a wild boar and someone else
said, “Hey look, I put my hand
in it. Saying goodbye is like that.
You put your hand in it and then
you take your hand back.

Weise touches upon the hardships and the freedom of goodbye, but she also talks about its empowering nature. There is a willfulness to when we choose to make those breaks, and there are many of those moments in this collection.  The Book of Goodbyes by Jillian Weise, recipient of the Isabella Gardner Poetry Award in 2013 and the 2013 James Laughlin Award, offers a great deal to discuss, and would be an interesting selection for a book club discussion.

About the Poet: (Photo credit: Guillermo Morizot Hires)

Jillian Weise was born in Houston, Texas, in 1981. She studied at Florida State University; the University of North Carolina at Greensboro, where she was the Fred Chappell Fellow; and the University of Cincinnati.

Weise is the author of The Book of Goodbyes (BOA Editions, 2013), which received the 2013 James Laughlin Award from the Academy of American Poets, which recognizes a superior second book of poetry by an American poet. Her debut poetry collection, The Amputee’s Guide to Sex, was published by Soft Skull Press in 2007.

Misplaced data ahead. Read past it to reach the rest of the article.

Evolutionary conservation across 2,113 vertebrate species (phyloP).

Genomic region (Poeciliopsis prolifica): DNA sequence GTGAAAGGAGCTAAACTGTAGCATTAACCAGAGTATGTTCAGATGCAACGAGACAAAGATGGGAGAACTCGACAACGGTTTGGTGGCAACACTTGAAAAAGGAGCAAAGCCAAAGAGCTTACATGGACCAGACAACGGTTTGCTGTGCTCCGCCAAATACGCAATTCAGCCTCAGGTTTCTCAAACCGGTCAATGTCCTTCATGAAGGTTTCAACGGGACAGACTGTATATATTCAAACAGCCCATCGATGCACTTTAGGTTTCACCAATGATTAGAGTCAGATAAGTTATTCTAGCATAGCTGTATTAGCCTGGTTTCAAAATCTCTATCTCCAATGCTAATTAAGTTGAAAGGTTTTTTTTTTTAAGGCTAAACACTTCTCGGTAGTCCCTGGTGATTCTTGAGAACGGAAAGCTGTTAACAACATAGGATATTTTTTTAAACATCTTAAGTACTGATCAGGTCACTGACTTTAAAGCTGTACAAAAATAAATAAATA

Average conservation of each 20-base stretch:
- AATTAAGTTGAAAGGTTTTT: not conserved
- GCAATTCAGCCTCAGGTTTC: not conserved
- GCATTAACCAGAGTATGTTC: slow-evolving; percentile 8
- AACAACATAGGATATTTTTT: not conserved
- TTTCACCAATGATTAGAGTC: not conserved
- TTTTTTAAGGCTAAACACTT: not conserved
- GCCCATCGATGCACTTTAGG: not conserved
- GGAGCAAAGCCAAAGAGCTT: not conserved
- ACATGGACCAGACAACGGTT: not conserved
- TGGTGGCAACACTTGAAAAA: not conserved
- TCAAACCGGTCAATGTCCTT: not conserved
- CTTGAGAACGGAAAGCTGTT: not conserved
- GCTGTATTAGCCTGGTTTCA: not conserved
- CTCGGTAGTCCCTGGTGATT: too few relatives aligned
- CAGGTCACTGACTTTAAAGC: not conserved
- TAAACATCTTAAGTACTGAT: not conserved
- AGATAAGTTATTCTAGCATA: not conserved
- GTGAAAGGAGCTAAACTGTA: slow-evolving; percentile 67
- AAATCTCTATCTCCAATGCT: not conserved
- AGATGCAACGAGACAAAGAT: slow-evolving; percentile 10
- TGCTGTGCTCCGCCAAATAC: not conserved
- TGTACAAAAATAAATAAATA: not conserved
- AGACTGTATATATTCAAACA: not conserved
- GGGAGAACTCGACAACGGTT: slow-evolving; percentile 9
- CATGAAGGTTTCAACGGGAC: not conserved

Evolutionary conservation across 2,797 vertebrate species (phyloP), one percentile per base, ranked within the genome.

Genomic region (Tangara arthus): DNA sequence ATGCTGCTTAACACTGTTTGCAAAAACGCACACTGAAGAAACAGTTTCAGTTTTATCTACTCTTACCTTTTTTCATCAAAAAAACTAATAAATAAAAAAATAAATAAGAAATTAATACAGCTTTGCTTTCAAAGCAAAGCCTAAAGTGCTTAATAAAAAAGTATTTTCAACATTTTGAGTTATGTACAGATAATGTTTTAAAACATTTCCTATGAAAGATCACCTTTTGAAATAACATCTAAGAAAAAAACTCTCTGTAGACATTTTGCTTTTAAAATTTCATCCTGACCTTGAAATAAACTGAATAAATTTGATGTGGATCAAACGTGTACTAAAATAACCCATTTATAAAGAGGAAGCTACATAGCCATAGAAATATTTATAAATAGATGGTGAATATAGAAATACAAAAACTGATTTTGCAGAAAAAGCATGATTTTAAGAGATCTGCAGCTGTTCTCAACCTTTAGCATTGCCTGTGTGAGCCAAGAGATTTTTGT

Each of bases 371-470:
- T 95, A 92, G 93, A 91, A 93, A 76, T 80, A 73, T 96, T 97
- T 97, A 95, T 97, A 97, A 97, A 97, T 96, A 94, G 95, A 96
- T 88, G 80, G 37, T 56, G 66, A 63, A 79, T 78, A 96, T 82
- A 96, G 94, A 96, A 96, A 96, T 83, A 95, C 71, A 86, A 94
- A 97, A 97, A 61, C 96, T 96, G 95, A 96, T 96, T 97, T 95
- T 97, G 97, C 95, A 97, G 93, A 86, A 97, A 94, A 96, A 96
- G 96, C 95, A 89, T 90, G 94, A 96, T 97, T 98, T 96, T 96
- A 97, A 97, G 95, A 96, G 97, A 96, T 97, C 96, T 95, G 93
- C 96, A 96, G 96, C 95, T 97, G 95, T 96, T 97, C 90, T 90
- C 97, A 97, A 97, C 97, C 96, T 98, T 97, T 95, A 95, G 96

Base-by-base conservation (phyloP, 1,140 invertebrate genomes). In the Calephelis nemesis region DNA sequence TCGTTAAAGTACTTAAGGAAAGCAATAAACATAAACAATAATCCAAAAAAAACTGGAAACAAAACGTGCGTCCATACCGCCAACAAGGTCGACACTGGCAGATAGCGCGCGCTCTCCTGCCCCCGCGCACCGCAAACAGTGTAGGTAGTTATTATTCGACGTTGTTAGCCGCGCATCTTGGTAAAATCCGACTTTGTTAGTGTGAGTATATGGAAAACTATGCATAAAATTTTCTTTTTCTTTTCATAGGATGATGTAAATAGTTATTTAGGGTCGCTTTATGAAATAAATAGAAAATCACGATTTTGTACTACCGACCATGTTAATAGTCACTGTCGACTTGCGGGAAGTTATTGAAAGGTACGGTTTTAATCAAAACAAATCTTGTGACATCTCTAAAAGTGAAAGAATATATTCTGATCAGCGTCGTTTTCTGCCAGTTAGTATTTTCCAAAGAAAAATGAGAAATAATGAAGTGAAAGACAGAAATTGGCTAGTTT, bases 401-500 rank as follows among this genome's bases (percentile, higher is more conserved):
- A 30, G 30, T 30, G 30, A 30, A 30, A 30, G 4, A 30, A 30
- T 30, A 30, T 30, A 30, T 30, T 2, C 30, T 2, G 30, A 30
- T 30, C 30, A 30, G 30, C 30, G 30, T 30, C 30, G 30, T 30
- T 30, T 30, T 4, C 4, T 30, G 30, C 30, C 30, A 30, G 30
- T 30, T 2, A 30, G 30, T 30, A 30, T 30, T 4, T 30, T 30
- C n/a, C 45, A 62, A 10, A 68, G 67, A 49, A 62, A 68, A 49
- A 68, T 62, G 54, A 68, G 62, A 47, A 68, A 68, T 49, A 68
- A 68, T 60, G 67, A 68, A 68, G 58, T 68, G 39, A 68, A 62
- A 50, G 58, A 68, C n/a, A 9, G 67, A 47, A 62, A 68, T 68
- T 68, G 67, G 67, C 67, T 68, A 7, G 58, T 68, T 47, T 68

The Snowman by Jo Nesbø

Source: Public library
Hardcover, 383 pages
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The Snowman by Jo Nesbø, which was the May book club selection, is the 7th book in the Harry Hole detective series and translated by Don Bartlett.  The translation is wonderfully descriptive and never feels stilted, which is perfect when reading a mystery novel.  In fact, the clipped sentences read to me more like the pace of a mystery/thriller should be, while at the same time being descriptive, evocative, and creating an appropriate emphasis (if sometimes, over-emphasis) on the cold.